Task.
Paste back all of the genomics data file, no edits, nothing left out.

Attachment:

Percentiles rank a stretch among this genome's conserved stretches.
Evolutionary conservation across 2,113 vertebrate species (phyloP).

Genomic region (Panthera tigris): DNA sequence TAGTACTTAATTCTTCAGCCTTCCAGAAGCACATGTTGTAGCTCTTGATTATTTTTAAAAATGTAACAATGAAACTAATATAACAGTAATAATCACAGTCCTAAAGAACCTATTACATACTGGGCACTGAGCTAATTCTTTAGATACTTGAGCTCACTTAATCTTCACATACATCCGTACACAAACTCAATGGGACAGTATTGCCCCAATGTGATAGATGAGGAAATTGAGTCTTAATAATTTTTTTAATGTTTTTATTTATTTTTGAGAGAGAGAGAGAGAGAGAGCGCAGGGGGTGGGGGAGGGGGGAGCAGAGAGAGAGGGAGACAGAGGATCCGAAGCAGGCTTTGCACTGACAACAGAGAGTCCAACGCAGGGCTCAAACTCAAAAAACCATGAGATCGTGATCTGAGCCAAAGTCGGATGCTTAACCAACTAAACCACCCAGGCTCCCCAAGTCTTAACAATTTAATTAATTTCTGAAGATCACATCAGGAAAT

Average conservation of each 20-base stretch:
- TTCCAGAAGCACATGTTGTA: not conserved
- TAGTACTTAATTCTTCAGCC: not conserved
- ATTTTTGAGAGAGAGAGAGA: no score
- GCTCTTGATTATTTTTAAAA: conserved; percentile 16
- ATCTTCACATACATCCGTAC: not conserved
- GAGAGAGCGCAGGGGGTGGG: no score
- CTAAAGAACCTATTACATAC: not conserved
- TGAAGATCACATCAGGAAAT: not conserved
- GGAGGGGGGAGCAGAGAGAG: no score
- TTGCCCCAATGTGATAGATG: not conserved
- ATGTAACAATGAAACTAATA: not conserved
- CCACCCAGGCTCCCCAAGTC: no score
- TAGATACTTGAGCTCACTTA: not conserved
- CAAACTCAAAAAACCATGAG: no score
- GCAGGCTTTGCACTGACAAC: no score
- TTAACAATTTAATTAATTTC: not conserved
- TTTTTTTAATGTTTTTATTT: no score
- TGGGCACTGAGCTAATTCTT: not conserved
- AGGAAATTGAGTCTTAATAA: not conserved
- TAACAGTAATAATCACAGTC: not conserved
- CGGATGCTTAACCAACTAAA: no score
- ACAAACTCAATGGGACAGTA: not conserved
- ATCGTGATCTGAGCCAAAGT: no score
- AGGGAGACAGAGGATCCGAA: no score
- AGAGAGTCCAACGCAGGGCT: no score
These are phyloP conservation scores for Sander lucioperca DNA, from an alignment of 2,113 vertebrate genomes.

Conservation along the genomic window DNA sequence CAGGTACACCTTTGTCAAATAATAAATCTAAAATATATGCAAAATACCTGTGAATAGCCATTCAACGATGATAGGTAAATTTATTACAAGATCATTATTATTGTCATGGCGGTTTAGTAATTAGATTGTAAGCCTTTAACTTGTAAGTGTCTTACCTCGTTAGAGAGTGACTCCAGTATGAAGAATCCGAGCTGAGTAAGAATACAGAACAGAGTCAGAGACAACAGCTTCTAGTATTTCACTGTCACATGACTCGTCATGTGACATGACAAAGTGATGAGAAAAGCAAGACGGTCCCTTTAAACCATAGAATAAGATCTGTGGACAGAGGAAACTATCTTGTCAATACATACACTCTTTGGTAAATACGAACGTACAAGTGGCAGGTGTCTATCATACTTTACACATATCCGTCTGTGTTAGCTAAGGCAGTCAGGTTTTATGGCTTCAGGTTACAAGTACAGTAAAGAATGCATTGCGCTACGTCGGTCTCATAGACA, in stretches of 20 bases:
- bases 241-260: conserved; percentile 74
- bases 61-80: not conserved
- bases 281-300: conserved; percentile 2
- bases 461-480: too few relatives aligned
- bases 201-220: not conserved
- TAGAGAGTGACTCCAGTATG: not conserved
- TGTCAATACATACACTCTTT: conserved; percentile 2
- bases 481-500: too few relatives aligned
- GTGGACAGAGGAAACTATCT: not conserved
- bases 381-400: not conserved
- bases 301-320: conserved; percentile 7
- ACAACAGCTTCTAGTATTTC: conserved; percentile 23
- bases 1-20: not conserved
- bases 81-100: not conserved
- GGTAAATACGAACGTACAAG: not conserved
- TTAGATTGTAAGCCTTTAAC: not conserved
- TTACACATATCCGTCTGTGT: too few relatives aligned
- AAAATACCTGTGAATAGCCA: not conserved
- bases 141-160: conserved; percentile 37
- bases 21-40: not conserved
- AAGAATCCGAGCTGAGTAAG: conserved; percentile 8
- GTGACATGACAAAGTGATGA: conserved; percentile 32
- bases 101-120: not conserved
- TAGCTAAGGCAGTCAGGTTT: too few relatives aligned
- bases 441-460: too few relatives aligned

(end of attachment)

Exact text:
Percentiles rank a stretch among this genome's conserved stretches.
Evolutionary conservation across 2,113 vertebrate species (phyloP).

Genomic region (Panthera tigris): DNA sequence TAGTACTTAATTCTTCAGCCTTCCAGAAGCACATGTTGTAGCTCTTGATTATTTTTAAAAATGTAACAATGAAACTAATATAACAGTAATAATCACAGTCCTAAAGAACCTATTACATACTGGGCACTGAGCTAATTCTTTAGATACTTGAGCTCACTTAATCTTCACATACATCCGTACACAAACTCAATGGGACAGTATTGCCCCAATGTGATAGATGAGGAAATTGAGTCTTAATAATTTTTTTAATGTTTTTATTTATTTTTGAGAGAGAGAGAGAGAGAGAGCGCAGGGGGTGGGGGAGGGGGGAGCAGAGAGAGAGGGAGACAGAGGATCCGAAGCAGGCTTTGCACTGACAACAGAGAGTCCAACGCAGGGCTCAAACTCAAAAAACCATGAGATCGTGATCTGAGCCAAAGTCGGATGCTTAACCAACTAAACCACCCAGGCTCCCCAAGTCTTAACAATTTAATTAATTTCTGAAGATCACATCAGGAAAT

Average conservation of each 20-base stretch:
- TTCCAGAAGCACATGTTGTA: not conserved
- TAGTACTTAATTCTTCAGCC: not conserved
- ATTTTTGAGAGAGAGAGAGA: no score
- GCTCTTGATTATTTTTAAAA: conserved; percentile 16
- ATCTTCACATACATCCGTAC: not conserved
- GAGAGAGCGCAGGGGGTGGG: no score
- CTAAAGAACCTATTACATAC: not conserved
- TGAAGATCACATCAGGAAAT: not conserved
- GGAGGGGGGAGCAGAGAGAG: no score
- TTGCCCCAATGTGATAGATG: not conserved
- ATGTAACAATGAAACTAATA: not conserved
- CCACCCAGGCTCCCCAAGTC: no score
- TAGATACTTGAGCTCACTTA: not conserved
- CAAACTCAAAAAACCATGAG: no score
- GCAGGCTTTGCACTGACAAC: no score
- TTAACAATTTAATTAATTTC: not conserved
- TTTTTTTAATGTTTTTATTT: no score
- TGGGCACTGAGCTAATTCTT: not conserved
- AGGAAATTGAGTCTTAATAA: not conserved
- TAACAGTAATAATCACAGTC: not conserved
- CGGATGCTTAACCAACTAAA: no score
- ACAAACTCAATGGGACAGTA: not conserved
- ATCGTGATCTGAGCCAAAGT: no score
- AGGGAGACAGAGGATCCGAA: no score
- AGAGAGTCCAACGCAGGGCT: no score
These are phyloP conservation scores for Sander lucioperca DNA, from an alignment of 2,113 vertebrate genomes.

Conservation along the genomic window DNA sequence CAGGTACACCTTTGTCAAATAATAAATCTAAAATATATGCAAAATACCTGTGAATAGCCATTCAACGATGATAGGTAAATTTATTACAAGATCATTATTATTGTCATGGCGGTTTAGTAATTAGATTGTAAGCCTTTAACTTGTAAGTGTCTTACCTCGTTAGAGAGTGACTCCAGTATGAAGAATCCGAGCTGAGTAAGAATACAGAACAGAGTCAGAGACAACAGCTTCTAGTATTTCACTGTCACATGACTCGTCATGTGACATGACAAAGTGATGAGAAAAGCAAGACGGTCCCTTTAAACCATAGAATAAGATCTGTGGACAGAGGAAACTATCTTGTCAATACATACACTCTTTGGTAAATACGAACGTACAAGTGGCAGGTGTCTATCATACTTTACACATATCCGTCTGTGTTAGCTAAGGCAGTCAGGTTTTATGGCTTCAGGTTACAAGTACAGTAAAGAATGCATTGCGCTACGTCGGTCTCATAGACA, in stretches of 20 bases:
- bases 241-260: conserved; percentile 74
- bases 61-80: not conserved
- bases 281-300: conserved; percentile 2
- bases 461-480: too few relatives aligned
- bases 201-220: not conserved
- TAGAGAGTGACTCCAGTATG: not conserved
- TGTCAATACATACACTCTTT: conserved; percentile 2
- bases 481-500: too few relatives aligned
- GTGGACAGAGGAAACTATCT: not conserved
- bases 381-400: not conserved
- bases 301-320: conserved; percentile 7
- ACAACAGCTTCTAGTATTTC: conserved; percentile 23
- bases 1-20: not conserved
- bases 81-100: not conserved
- GGTAAATACGAACGTACAAG: not conserved
- TTAGATTGTAAGCCTTTAAC: not conserved
- TTACACATATCCGTCTGTGT: too few relatives aligned
- AAAATACCTGTGAATAGCCA: not conserved
- bases 141-160: conserved; percentile 37
- bases 21-40: not conserved
- AAGAATCCGAGCTGAGTAAG: conserved; percentile 8
- GTGACATGACAAAGTGATGA: conserved; percentile 32
- bases 101-120: not conserved
- TAGCTAAGGCAGTCAGGTTT: too few relatives aligned
- bases 441-460: too few relatives aligned